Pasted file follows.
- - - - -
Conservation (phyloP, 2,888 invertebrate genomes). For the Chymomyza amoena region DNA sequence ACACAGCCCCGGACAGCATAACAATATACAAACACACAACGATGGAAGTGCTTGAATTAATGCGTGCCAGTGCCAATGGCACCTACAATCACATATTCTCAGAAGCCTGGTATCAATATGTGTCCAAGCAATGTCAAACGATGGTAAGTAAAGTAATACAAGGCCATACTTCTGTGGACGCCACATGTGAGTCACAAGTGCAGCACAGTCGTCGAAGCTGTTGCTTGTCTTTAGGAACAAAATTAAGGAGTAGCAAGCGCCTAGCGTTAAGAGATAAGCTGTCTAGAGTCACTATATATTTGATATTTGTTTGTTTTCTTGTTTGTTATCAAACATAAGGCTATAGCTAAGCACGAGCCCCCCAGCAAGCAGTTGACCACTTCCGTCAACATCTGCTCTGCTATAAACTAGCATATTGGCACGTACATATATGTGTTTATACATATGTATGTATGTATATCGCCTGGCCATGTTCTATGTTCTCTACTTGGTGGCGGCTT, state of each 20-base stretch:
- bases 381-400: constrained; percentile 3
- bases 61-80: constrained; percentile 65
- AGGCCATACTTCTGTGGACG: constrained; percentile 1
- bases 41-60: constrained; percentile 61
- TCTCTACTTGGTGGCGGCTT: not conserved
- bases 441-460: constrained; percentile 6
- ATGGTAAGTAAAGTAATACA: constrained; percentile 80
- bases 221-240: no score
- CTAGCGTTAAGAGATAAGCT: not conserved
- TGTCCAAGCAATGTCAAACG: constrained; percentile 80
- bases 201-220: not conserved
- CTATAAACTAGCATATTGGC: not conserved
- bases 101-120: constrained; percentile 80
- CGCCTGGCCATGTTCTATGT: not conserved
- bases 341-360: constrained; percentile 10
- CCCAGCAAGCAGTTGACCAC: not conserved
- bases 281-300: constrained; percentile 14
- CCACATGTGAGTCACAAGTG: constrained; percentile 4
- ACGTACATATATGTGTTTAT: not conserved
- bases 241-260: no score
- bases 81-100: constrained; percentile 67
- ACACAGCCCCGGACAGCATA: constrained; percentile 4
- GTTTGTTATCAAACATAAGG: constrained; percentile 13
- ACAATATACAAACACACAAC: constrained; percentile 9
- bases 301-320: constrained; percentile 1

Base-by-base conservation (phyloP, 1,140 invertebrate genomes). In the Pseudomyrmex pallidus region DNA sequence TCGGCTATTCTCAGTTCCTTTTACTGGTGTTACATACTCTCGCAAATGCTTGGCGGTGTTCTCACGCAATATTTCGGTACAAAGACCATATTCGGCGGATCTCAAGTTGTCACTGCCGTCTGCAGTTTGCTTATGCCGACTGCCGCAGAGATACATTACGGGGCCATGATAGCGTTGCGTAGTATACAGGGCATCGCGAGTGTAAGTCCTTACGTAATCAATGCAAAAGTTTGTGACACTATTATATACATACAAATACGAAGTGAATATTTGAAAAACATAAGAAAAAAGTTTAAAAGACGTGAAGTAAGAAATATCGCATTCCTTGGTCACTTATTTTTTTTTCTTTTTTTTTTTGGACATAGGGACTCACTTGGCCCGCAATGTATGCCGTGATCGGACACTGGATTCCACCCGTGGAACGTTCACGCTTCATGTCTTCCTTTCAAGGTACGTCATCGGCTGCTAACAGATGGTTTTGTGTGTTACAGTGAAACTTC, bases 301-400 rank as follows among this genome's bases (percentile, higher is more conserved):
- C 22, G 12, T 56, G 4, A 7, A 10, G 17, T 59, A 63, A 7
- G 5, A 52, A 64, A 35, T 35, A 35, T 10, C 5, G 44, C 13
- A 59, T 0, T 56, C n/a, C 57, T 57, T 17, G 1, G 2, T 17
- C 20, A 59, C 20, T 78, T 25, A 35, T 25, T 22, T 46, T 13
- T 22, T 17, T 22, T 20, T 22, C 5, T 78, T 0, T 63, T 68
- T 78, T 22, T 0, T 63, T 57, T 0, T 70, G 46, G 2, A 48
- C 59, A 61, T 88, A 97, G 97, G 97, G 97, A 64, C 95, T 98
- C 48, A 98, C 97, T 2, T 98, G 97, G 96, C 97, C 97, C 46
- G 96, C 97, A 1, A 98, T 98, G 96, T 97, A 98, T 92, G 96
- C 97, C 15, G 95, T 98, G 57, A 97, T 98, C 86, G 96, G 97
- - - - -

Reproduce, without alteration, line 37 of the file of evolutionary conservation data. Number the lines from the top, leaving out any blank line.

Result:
- C 97, C 15, G 95, T 98, G 57, A 97, T 98, C 86, G 96, G 97